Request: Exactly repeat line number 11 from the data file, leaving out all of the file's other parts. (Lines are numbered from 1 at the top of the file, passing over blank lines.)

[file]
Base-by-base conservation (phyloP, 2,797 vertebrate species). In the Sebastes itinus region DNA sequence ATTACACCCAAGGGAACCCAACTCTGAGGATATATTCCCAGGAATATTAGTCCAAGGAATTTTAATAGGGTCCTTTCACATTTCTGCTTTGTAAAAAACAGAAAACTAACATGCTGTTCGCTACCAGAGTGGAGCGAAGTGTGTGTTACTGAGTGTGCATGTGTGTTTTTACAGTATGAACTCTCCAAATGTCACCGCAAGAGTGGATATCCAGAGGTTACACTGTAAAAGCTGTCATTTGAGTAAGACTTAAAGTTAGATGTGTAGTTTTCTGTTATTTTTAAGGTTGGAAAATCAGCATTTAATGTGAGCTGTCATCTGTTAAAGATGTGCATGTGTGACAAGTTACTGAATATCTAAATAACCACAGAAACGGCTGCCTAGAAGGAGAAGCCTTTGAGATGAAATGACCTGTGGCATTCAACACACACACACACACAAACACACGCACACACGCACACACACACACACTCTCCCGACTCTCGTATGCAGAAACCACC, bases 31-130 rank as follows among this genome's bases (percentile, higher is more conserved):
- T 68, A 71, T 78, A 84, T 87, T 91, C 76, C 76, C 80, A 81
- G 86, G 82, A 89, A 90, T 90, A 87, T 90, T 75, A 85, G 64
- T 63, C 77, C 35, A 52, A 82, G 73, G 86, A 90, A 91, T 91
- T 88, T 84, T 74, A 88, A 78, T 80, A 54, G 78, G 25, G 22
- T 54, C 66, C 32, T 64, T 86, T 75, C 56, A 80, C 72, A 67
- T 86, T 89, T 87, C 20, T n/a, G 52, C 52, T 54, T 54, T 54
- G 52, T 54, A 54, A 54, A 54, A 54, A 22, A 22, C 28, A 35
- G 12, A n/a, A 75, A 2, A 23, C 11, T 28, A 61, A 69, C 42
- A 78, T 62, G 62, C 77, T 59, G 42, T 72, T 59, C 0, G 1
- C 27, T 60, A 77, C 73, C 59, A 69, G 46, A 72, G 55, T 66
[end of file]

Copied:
- C 27, T 60, A 77, C 73, C 59, A 69, G 46, A 72, G 55, T 66